[erlang-questions] Sets, ordsets, gb_sets, sofs. What is going on?

Robert Virding <>
Fri Mar 26 17:48:05 CET 2010

The original idea behind having different implementations of sets was
the acceptance of that no implementation is "best" for everything and
everyone. We would therefore define an API and a number of modules
which followed this API but were based on different algorithms so
users could easily experiment and find which was best for their app.
We did two initial implementations: sets which uses hashing algorithm
(the same algorithm as ets actually) but whose structure is otherwise
undefined and ordsets which uses the defined ordered list.

It was never meant that these were to be the only set modules, but
that these were a base upon which others could be added and by having
the same API it would be easier for users to choose. It was also never
meant that the API was cast in stone and could not be extended with
more useful functions, the only requirement being that they work on
all implementations. Gb_sets provide an alternative tree based
algorithm which for many apps will be the best. While it does provide
a sets compatible API it is unfortunate that it seems like an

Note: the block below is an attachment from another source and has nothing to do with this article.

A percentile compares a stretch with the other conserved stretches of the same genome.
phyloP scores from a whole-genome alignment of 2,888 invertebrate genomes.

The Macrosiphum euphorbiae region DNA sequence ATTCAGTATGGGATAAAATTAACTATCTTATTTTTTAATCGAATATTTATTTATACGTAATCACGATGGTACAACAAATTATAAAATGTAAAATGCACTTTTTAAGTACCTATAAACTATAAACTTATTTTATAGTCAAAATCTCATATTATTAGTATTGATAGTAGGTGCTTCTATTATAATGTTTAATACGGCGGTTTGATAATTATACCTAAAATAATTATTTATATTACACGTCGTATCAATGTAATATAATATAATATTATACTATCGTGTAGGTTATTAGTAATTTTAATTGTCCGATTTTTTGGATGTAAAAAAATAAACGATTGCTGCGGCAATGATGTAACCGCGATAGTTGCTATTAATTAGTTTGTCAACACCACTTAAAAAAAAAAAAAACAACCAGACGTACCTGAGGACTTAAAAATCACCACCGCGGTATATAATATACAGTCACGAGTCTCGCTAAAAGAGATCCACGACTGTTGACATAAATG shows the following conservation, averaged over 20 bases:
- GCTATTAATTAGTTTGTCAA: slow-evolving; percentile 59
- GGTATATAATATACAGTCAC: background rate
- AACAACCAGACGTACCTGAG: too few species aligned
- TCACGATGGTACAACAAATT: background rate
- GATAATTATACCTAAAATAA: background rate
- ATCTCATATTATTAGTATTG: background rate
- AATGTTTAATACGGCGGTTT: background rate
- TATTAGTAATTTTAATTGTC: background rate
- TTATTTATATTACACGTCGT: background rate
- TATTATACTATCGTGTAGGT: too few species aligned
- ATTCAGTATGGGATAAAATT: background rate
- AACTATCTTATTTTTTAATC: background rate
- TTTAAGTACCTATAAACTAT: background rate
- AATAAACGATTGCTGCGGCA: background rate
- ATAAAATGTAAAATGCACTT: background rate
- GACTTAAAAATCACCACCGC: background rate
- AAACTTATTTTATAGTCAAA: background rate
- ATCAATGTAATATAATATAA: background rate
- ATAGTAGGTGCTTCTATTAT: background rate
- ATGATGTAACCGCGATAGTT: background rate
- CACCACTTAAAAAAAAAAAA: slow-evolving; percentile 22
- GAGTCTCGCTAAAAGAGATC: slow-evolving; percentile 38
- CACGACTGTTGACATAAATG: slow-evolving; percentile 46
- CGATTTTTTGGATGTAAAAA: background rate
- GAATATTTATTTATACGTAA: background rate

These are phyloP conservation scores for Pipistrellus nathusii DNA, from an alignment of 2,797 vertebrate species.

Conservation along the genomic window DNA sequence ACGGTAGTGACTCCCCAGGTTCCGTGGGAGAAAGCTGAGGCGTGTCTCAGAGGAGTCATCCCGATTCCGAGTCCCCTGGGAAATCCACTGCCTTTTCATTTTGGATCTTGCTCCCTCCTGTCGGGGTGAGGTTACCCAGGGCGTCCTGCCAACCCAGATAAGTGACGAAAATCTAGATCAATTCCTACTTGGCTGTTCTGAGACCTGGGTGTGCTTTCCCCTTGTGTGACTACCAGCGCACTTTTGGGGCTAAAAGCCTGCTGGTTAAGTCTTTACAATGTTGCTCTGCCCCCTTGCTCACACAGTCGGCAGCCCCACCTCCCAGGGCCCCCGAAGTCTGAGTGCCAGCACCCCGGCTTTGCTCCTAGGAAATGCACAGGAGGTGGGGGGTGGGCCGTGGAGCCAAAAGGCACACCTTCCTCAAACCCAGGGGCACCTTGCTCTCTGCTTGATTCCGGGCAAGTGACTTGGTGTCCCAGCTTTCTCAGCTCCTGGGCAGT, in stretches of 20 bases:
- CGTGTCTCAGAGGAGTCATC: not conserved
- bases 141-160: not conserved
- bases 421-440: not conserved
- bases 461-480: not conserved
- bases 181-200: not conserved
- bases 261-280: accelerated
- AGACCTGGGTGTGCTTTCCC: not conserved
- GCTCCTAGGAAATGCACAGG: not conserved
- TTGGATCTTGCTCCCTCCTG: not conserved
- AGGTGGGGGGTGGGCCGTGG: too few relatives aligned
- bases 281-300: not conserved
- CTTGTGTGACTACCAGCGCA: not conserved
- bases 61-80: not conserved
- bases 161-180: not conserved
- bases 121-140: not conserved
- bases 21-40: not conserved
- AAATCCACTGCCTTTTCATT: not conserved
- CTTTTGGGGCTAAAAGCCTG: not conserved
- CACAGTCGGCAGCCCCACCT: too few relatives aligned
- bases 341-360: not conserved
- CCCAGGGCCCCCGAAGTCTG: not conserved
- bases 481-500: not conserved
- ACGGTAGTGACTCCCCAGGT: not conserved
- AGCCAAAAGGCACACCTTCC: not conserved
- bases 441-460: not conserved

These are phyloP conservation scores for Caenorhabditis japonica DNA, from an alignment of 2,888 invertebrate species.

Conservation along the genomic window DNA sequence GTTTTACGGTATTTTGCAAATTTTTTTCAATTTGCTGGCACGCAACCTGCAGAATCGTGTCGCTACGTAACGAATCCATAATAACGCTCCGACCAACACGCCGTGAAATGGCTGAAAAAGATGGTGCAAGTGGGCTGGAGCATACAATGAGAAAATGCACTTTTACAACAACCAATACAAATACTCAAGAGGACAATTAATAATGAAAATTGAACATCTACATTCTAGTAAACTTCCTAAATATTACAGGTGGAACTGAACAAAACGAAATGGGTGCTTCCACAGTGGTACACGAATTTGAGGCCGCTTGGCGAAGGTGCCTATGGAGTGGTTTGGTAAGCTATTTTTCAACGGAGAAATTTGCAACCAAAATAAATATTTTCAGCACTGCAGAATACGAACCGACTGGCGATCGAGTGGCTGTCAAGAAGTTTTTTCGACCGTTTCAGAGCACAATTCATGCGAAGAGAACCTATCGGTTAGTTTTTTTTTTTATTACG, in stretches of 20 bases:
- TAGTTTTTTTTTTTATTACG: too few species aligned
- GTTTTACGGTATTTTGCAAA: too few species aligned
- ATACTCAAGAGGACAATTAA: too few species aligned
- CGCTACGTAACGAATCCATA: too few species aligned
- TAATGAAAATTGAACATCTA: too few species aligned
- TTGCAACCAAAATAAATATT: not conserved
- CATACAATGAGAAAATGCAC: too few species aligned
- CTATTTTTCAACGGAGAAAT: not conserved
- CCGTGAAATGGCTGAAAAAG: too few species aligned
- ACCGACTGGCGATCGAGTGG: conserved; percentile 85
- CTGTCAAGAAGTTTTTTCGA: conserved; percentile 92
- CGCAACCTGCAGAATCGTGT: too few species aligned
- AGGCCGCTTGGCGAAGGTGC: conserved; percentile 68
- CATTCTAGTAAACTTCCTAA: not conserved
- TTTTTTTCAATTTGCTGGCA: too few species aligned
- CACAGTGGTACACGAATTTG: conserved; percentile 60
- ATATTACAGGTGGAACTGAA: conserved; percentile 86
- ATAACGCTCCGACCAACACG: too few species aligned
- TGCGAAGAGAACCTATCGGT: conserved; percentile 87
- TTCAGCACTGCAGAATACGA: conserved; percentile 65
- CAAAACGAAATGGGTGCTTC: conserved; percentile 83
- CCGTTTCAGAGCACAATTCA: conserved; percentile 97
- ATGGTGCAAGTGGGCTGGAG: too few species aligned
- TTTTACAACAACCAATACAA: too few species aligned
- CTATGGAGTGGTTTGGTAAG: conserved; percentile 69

afterthought and not the base set of functions.

While ordsets is usually slower it does have one benefit in that it is
easy to read when printed which is definitely not the case for any
others. I often find that unless the set is big and the set operations
critical then the difference in speed is less noticeable than you
would expect.

The discussions apply for dict's as well but here it is even more
unfortunate that gb_trees does have dict compatible API.

The discussion about using or not using '=:=' operator for comparison
is an unfortunate by-product of Erlang not having a complete set of
pure term comparison operators which do not convert integers. With
20-20 hindsight it would have been much better to have a set of proper
term comparison operators and a separate set of numerical comparison
operators which only work on numbers. Then there would be no

I will be submitting (real soon now) a patch which slightly extends
the sets/dict APIs and adds compatible modules which use another
tree-based algorithm (red-black trees) but which are API compatible.
Just to confuse the issue.

That was a bit about the thoughts behind the dict/sets modules.


P.S. I have another question. How do we handle/where do we put code
which may not be directly useful but would be good as a base for user
specialisation? As an example I have another tree based implementation
of dict/sets which uses the same algorithm as in gb_trees but
expressed in a simpler way. It is almost as good as the red-black
trees but much simpler and would be a good base for someone who needs
a specialised dict or sets module.

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